George Washington University's Graduate School of Political Management says its latest survey of small business owners, conducted with Thumbtack.com, was designed to provide the media, policymakers, and the public at large with a better understanding of what small businesses value in the 2012 Presidential election. In addition to the stunning revelation that more small business owners would reelect President Obama than would vote for Governor Romney, here are some other stats from their recent Small Business Political Sentiment Survey of more than 6,000 small business owners.
The economy/jobs was far and away the top election priority cited by respondents who identified themselves as Democrats, Republicans, and Independents. From a list of 12 polling-booth priorities including "Beating Obama" and "Beating Romney," far more respondents (40 percent) chose "economy/jobs" than any other issue. A distant second concern was "ethics/honesty/corruption in government," the top priority of 13 percent of respondents.
Nationwide, the story was largely the same across party lines, the survey authors reported. "However, there were meaningful differences between male and female business owners. Across all political affiliations, men were more likely to choose the economy/jobs as the most important issue, especially among Democrats and Independents. In contrast, women were more likely to choose ethics/honesty/corruption in government or social/moral issues than were men," the authors reported.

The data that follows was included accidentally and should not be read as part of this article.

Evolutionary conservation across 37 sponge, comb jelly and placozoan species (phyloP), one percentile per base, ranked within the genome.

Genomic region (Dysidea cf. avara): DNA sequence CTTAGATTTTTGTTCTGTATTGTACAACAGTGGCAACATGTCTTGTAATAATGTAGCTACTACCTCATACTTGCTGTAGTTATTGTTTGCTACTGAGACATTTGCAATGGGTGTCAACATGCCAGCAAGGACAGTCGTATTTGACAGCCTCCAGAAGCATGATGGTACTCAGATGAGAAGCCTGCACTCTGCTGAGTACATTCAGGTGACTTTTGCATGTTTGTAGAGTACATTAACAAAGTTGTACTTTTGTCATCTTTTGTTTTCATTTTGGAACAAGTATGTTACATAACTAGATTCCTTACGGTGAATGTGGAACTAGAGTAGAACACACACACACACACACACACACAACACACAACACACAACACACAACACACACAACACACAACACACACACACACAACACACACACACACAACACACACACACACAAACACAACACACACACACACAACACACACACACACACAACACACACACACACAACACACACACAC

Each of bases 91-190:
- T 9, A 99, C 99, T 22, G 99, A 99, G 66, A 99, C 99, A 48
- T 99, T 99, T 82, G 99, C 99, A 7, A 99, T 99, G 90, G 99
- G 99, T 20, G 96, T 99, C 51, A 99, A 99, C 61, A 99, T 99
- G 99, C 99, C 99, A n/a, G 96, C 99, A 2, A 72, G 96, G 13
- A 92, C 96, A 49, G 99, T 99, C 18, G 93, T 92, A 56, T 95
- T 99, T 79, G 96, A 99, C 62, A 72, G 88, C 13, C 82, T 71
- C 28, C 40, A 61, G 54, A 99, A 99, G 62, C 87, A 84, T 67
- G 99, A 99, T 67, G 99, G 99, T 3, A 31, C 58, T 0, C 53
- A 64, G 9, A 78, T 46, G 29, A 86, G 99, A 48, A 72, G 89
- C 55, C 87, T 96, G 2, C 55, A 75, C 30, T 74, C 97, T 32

Taxes? At the near bottom of the list, the top priority of only 3 percent. Only foreign policy and national security is of less concern to most small business owners.
Asked "specifically about the economy," more than one-fourth of respondents chose "unemployment and the job market" as their number-one concern from a list of 11 other economic issues including taxes, healthcare, the federal deficit, and the financial and banking system.
The survey authors reported, "While the economy is clearly the most important issue to small businesses, there is less consistency with respect to which facets of the economy matter most to them. 'Unemployment and the job market' wins with a plurality of over a quarter of all respondents choosing that as the most important economic issue for them. However, many other choices garnered a substantial portion of the response, with the majority of the thirteen options receiving in the 3-6 percent range."
Responses tended to be very similar across the political spectrum, with a few exceptions: While 16 percent of respondents overall named the federal budget deficit as the most important economic issue, 27 percent of Republicans, but only 8 percent of Democrats, did.
Survey authors note that the opposite was true of health care costs: It's a top concern to 15 percent of Democrats but only 8 percent of Republicans.